A larger cohort is needed to draw significant conclusions about the role that mutant RAS may play in radio-resistance of lesions to radioembolisation. The data in Fig. 4a demonstrates some outliers of mutant RAS status at high dose levels. Figure 5 also suggests that mutant RAS lesions remain at only PMD/SMD/PMR status despite much higher median doses in these categories when compared to wild type lesions, supported by the significantly higher doses seen in non-responding lesions of mutated RAS status. This may indicate that additional factors other than dose play a role when determining whether or not a mutant RAS lesion will respond. This may include the amount and timing of prior chemotherapy, including the use of anti-EGFR monoclonal antibodies, all of which may potentially radio-sensitise tumours. Both mutant RAS and wild-type lesions had the same rate of response when considered separately (~65%).

The lack of a significant relationship between baseline TLG and response was unexpected, given recent findings in the literature [9]. This may be due to the smaller cohort for analysis in this study. Additionally, an analysis of tumour-to-liver ratio (leasion SUVpeak: healthy liver SUVmean) demonstrated no significant correlation with response. Of interest, however, was the significance of FDG CoV and absorbed dose CoV as prognostic factors. FDG CoV has been recognised as a potential prognostic factor in various pathologies, with one paper suggesting it is more significant than traditional measures such as SUV and TLG [25]. To our knowledge, this has not yet been explored in the realm of radioembolisation and may warrant further investigation in a larger study population. It is recognised however that CoV is a limited way of evaluating tumour heterogeneity, and other forms of analysis, such as entropy measures, may be more applicable for future work.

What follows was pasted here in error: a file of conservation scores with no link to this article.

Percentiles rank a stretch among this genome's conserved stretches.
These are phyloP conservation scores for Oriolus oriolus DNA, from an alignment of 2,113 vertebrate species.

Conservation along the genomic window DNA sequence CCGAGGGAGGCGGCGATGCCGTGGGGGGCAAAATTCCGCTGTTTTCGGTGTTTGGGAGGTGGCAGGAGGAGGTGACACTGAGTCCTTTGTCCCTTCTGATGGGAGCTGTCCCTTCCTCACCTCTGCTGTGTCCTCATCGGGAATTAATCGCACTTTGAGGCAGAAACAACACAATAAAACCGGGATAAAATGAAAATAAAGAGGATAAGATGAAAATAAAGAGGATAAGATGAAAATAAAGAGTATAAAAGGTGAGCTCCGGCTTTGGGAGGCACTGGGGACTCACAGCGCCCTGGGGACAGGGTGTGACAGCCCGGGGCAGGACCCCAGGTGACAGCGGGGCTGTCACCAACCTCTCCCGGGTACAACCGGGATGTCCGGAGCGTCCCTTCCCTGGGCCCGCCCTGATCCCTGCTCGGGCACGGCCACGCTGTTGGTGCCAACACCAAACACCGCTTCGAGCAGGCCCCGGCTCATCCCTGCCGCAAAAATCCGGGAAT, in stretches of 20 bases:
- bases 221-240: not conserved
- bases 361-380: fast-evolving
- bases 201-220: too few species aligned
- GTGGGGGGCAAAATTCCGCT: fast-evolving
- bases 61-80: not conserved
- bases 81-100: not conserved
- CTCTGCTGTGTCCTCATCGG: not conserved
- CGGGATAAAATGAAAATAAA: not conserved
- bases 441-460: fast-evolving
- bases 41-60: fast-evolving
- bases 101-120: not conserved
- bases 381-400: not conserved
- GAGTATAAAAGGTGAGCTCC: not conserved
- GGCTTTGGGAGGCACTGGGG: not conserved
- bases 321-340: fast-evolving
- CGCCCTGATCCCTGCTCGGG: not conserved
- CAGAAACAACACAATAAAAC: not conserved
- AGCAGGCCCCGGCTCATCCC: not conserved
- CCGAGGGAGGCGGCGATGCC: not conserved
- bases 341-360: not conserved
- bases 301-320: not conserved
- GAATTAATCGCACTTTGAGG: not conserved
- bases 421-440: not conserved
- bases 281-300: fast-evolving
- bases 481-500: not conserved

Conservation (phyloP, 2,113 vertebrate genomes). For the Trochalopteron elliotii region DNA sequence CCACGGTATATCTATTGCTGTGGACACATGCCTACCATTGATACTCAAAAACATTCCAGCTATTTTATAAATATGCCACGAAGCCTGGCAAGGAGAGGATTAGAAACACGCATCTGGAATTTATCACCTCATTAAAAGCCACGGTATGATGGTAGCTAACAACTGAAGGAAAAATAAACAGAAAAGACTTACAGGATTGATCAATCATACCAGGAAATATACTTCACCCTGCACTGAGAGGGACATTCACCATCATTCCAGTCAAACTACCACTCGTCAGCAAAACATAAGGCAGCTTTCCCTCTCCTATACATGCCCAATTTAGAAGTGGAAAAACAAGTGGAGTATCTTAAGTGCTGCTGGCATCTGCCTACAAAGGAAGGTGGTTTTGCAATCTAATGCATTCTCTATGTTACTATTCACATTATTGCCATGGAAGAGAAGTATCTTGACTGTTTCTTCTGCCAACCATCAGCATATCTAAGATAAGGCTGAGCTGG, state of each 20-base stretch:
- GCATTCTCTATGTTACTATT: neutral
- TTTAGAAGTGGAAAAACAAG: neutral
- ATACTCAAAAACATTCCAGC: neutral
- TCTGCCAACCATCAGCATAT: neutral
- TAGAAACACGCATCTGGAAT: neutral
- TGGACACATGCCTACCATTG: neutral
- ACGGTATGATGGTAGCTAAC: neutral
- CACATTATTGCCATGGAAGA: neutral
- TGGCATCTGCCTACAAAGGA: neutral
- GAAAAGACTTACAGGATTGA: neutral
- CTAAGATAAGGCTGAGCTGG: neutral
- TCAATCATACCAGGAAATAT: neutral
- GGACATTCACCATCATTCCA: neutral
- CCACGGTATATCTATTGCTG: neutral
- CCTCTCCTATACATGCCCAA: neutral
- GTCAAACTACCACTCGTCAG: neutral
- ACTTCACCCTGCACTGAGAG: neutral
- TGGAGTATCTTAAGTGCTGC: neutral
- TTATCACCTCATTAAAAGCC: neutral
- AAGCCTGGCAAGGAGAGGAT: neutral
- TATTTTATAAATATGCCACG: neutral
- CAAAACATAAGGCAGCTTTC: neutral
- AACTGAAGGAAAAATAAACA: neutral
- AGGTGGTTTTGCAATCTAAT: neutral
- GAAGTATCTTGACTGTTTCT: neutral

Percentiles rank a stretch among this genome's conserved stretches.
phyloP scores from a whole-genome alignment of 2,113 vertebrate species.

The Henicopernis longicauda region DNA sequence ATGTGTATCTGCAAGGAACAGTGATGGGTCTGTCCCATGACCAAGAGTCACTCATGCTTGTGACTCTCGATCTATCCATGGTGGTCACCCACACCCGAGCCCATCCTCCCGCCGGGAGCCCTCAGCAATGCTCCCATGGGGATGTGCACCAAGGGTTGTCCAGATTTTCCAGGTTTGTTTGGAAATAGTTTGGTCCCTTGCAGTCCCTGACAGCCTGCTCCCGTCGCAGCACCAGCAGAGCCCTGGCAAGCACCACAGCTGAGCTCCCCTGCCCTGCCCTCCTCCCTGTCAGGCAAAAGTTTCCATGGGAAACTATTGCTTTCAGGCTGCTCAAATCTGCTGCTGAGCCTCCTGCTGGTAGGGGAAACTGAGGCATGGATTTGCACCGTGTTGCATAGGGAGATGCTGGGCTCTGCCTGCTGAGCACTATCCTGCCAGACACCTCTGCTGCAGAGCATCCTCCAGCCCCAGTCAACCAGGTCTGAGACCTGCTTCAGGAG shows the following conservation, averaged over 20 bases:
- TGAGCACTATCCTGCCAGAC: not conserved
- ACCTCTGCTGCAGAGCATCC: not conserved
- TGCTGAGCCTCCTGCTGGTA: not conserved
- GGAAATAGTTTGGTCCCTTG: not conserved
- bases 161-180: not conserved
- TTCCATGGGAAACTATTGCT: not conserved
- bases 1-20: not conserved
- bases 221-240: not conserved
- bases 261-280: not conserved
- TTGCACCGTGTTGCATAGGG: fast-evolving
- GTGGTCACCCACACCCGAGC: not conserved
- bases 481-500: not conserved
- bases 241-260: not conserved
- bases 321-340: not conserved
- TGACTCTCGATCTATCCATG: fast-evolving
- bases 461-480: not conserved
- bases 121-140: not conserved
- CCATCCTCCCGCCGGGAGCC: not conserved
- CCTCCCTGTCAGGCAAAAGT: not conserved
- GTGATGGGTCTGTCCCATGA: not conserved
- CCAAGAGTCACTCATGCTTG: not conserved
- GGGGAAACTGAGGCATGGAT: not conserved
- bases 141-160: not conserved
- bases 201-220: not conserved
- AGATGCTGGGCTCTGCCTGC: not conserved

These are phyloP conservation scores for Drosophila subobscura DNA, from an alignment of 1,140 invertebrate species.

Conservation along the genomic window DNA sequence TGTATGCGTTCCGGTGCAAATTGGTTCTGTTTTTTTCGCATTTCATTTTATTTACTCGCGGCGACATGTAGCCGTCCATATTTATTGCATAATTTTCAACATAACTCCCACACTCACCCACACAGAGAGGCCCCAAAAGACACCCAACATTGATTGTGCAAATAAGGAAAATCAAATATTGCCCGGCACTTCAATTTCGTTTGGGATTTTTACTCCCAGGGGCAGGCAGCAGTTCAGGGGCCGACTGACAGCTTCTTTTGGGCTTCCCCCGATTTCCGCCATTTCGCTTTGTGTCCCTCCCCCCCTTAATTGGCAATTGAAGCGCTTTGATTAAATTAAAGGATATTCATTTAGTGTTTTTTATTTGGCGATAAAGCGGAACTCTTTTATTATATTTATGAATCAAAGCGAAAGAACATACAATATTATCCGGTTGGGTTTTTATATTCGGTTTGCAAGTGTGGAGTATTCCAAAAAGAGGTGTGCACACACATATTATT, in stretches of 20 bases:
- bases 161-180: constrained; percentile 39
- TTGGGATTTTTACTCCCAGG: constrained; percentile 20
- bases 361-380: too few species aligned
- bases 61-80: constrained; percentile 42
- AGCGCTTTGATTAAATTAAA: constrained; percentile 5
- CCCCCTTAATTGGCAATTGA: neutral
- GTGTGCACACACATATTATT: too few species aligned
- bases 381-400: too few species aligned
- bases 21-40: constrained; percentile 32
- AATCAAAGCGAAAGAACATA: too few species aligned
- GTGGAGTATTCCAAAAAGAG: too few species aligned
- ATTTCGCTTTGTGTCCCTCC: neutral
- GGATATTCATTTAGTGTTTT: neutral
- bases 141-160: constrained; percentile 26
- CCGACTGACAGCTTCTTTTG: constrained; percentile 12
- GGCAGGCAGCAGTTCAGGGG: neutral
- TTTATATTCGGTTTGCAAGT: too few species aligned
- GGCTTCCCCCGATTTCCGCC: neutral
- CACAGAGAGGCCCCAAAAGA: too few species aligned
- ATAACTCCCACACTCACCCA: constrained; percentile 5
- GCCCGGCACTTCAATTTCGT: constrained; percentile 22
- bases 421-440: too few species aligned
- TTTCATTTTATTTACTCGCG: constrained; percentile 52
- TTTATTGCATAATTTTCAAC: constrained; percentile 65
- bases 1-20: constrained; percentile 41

Absorbed dose heterogeneity is a commonly acknowledged issue associated with radioembolisation due to its vascular embolic localisation mechanism, particularly in comparison to traditional methods of irradiation employing EBRT. It has been recognised that this dose heterogeneity in healthy liver can be an advantage; however, we are unaware of any measure of lesion dose heterogeneity being linked quantitatively to response in radioembolisation. This clearly has relevance for the use of glass versus resin microspheres, due to differences in specific activity and therefore different sphere density during treatment, which has a known effect on the dose coverage [30]. The use of CoV as a metric may be advantageous, as it was recently indicated that although measures such as D70 can be useful in indicating dose heterogeneity, the slope of the DVH also appears to be important [10]. Furthermore, the effects of inhomogeneity may be overcome by a large average dose [30]. Dose CoV was found to be significantly higher in those lesions that did not respond, and may offer insight as to why some lesions receiving a comparably low average dose still demonstrate a CMR. Reasons for increased heterogeneity of dose across a lesion will relate to the vascular pattern of the lesion and its size, as well as the amount of administered activity. No lesion receiving less than 20 Gy (average) had a significant response, implying that the radioactivity available to the lesion was not sufficient, regardless of homogeneity of coverage.